Too many choices cost sales
A story by Nadia Sawva and Clark Steffyin Employee Benefits News reports on a study from UCLA about jam at a grocery store. You may wonder what this has to do with construction marketing.
A lot -- especially if you are in a situation where you can offer a diversity of solutions to a problem or to satisfy the needs of your prospective client. Based on the UCLA study, you will want to narrow down the choices you offer.
The store the researchers used offers a diversity of jams.
The researchers set up a sampling table, and invited one group to choose from 24 varieties.
Then they set up another table, and offered onlysix varieties.
With the extensive selection, 60 per cent of of the people passing by the booth stopped to sample the jam; with the six-only selection, the number of samplers dropped to 40 per cent.
But here is the significant item in the research. At the table where people could sample only six varieties, 30 per cent of the visitors purchased something. With 24 varieties, only three per cent purchased anything. In other words, offering additional choice increased 'traffic' -- but cost real business by an order of magnitude.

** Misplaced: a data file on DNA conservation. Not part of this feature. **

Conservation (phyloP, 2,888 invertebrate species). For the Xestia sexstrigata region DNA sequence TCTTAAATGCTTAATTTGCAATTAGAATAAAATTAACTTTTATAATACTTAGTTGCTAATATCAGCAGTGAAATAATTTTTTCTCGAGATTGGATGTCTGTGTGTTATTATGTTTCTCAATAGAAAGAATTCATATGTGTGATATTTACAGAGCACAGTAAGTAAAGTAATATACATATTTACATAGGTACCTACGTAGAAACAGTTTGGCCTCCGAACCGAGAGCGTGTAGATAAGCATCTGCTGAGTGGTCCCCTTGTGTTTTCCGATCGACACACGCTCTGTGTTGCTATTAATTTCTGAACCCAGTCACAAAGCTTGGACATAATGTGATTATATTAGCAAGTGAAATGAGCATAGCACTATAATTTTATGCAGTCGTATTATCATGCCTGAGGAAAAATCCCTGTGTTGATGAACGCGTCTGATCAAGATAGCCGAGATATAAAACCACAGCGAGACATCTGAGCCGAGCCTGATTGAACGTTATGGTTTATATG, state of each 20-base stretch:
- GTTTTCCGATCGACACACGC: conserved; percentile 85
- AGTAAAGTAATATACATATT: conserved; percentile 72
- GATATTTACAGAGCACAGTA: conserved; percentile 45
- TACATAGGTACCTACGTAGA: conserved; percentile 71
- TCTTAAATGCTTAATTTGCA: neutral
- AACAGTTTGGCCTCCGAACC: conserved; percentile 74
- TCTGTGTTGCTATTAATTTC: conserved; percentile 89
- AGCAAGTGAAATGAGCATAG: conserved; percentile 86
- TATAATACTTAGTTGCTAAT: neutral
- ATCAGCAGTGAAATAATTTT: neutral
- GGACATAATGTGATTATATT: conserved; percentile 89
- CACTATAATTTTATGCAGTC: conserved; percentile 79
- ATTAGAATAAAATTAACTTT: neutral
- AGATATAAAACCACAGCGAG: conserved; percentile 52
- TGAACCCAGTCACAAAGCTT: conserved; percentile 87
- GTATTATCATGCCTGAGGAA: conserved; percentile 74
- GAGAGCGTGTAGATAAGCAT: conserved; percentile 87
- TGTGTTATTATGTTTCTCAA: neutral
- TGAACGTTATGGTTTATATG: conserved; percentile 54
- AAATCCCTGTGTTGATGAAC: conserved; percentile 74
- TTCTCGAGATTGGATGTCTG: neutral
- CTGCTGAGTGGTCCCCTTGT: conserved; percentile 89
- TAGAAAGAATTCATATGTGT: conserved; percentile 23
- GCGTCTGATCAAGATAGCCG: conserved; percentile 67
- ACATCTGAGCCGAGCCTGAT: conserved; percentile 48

The explanation for this dichotomy has something to do with the way we make decisions. We say we want choice, we want options, but when it comes down to it, we have trouble making a selection when too many choices are offered so we respond by not making a decision at all.
This is apparent with financial services, and the article described how investment plans administrators should narrow their choices so that people don't just avoid the decision.
I suppose in practical terms, when we "have" to make a decision -- like purchasing a car or house -- we do our own narrowing down to make a decision. But when we don't, or when the choices are too complex and detailed, we invite the prospective client to 'think it over' until someone comes up and say -- this is right for you -- and you know it is right, and purchase.
In practical terms, you will want to frame your options and choices carefully; perhaps giving the sense of freedom but not overwhelming the people you are doing with with too much obvious choice.